Tips for Kitchen Eye Safety
Did you know that the kitchen can be a source of many common eye hazards? Preparing healthy, nutritious and delicious meals for family and friends is mainstay of American life! But, based on what we see and hear from patients, preparing those meals can be hazardous and requires a few tips and safety strategies to make them the most enjoyable. As is ALWAYS the case with eye injuries, Prevention is the Best Strategy!
Hot Grease & Splatter
When frying, sautéing or using oil use caution and consider “cooking glasses” as a means of protection. Hot cooking oil and grease can easily splash onto the eye and burn your cornea. This fairly common injury can be avoided by wearing glasses or, at the very least, using a grease shield or lid on the pan. If hot grease splashes in your eye, immediately flush it with plenty of water. This will remove the grease and any particles. Don’t use anti-redness drops to rinse your eye. Artificial tears may soothe your eyes after a small grease splash but see your eye doctor as soon as possible if there is obvious injury, excessive pain, continuing symptoms or you’re worried about your eye. You may be more susceptible to eye infections or other eye injuries while your eye is healing.
Bubbling Sauces & Splashes
Watch out for bubbling sauces and splashing liquids. Any liquid that splashes in your eye can be uncomfortable. But food liquids may be especially dangerous because they are often acidic and can cause your eyes to tear up and sting. Some foods, like raw chicken liquid, contain bacteria that could cause an eye infection. Simmering sauces can splash out of the pot and burn or blister your eye. If this happens, flush your eye with plenty of water. See an eye doctor right away if you see any damage to your eye or if any of your symptoms continue.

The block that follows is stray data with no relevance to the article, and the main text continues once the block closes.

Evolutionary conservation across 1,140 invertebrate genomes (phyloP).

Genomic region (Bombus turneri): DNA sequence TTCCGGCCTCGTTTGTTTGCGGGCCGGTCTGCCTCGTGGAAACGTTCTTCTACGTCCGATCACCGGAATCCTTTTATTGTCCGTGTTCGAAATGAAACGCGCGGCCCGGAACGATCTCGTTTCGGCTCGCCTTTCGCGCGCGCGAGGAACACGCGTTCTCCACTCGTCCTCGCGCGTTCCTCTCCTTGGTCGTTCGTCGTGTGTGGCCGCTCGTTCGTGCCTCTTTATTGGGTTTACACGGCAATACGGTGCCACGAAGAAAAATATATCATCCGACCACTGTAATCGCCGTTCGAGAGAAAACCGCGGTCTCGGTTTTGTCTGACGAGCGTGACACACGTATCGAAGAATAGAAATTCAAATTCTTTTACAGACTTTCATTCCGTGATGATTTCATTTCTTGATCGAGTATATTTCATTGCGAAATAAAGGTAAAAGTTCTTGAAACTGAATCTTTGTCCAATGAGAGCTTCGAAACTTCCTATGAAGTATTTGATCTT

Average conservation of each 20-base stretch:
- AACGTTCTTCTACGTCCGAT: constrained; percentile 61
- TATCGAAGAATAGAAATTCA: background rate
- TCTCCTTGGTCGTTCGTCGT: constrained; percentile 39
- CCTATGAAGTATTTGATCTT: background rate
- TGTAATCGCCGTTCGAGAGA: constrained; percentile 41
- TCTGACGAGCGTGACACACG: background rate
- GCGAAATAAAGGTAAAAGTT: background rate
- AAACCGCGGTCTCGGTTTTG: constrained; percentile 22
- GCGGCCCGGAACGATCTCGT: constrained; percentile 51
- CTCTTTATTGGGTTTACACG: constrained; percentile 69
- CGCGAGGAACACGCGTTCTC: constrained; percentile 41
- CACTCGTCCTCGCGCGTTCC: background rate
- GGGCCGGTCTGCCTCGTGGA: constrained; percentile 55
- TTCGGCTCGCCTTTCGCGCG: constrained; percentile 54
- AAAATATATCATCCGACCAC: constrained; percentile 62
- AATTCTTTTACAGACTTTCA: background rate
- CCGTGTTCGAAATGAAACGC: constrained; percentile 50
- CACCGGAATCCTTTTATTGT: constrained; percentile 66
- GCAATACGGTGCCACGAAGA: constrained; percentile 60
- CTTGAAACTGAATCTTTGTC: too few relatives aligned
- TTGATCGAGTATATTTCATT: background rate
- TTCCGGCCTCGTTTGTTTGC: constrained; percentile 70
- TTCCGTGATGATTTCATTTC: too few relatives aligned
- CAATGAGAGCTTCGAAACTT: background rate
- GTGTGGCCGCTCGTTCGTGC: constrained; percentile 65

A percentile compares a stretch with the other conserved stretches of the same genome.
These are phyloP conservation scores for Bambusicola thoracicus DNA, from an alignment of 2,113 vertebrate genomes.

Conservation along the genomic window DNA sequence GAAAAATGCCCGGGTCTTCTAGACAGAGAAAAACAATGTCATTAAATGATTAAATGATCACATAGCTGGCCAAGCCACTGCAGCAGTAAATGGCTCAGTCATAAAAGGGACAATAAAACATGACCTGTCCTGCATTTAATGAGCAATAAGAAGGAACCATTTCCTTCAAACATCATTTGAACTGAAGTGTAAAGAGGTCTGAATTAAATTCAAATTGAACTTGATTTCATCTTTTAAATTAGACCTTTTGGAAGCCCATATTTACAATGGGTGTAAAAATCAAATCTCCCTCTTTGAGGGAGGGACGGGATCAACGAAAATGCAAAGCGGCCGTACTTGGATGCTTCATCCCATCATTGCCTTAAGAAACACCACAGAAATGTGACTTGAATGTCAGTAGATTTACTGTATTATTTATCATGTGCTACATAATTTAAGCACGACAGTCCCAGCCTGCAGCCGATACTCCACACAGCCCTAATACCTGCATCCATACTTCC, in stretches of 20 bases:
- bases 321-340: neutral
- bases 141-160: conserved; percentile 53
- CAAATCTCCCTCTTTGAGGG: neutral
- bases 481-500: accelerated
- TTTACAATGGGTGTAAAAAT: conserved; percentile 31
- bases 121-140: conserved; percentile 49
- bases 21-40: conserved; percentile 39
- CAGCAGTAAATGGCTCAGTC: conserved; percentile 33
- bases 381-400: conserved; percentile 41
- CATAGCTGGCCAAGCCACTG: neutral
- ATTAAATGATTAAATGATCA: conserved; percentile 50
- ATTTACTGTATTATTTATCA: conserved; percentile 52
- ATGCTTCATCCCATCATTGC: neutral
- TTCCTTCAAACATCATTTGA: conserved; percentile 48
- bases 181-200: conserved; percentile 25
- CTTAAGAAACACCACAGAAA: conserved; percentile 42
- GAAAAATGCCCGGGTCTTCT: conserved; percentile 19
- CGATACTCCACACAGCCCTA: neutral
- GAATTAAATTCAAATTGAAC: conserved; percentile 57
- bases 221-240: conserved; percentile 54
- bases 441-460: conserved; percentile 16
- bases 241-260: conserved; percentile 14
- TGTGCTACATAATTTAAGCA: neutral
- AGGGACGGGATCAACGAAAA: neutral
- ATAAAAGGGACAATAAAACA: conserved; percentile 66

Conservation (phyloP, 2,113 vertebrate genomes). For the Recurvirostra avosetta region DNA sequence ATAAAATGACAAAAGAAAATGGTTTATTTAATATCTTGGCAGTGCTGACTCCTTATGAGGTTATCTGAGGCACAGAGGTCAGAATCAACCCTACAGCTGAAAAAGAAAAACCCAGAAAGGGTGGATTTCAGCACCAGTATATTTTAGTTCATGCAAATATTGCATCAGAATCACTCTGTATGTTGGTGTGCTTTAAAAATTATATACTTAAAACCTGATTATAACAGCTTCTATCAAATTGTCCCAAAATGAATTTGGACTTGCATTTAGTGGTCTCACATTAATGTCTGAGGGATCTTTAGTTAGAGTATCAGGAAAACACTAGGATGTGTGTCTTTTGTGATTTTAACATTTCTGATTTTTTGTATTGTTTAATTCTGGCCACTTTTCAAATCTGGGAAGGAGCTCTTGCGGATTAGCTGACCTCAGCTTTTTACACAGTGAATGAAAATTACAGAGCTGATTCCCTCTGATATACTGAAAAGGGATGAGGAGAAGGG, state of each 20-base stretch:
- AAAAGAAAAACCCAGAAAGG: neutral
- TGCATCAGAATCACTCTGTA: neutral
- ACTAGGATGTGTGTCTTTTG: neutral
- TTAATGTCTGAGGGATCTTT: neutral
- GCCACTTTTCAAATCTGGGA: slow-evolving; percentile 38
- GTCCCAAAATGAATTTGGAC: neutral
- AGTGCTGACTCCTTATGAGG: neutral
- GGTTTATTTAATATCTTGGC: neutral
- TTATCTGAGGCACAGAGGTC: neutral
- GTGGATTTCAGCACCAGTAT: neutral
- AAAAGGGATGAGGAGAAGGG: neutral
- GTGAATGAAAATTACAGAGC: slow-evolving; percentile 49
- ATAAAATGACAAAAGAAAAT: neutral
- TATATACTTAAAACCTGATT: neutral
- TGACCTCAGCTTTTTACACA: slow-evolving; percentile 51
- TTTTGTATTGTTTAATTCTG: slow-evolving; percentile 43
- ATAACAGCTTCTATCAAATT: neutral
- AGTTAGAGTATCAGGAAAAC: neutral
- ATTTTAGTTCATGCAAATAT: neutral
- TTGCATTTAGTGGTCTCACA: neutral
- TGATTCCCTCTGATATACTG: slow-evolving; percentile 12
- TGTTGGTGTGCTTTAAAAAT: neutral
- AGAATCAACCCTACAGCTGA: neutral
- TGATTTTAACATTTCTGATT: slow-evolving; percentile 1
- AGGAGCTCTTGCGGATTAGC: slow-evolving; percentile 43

When you chop jalapeño peppers or use other spicy ingredients, your fingers retain oily residues that can end up in your eyes. Wash your hands thoroughly after preparing food. Or better yet, wear gloves while chopping vegetables and working with spices. If pepper or spice oils end up in your eye, flush with plenty of water and then wash your eyelids and the area around your eye with baby shampoo. Never put any soap directly in your eye.
Raw meat is not a safe or effective treatment for black eyes. In cartoons and old movies, people often put a raw steak on a black eye. This is not safe. The bacteria on raw meat can cause a serious eye infection. Other packaged frozen foods, like bagged frozen vegetables, could be contaminated by bacteria in your freezer or kitchen. It’s safer to use an ice pack or ice cubes wrapped in a clean towel. Please call us if you develop any serious symptoms after getting a black eye, particularly redness, pain, flashes of light or floaters-and especially if you experience continued blurred vision!
Prevention of kitchen eye injury is a great strategy for enjoying cooking. Use protective eyewear and caution to avoid any risks. If you experience and type of eye injury or irritation please feel free to call us and an eye doctor will be happy to see you. Please call Carabin Eye Care-201-692-1800, visit Carabin Eye Care or Facebook
Carabin Eye Care is a comprehensive eye care practice staffed by NJ ophthalmologist eye doctors and eye specialists located in New Milford NJ, an affiliate of Prism Vision Group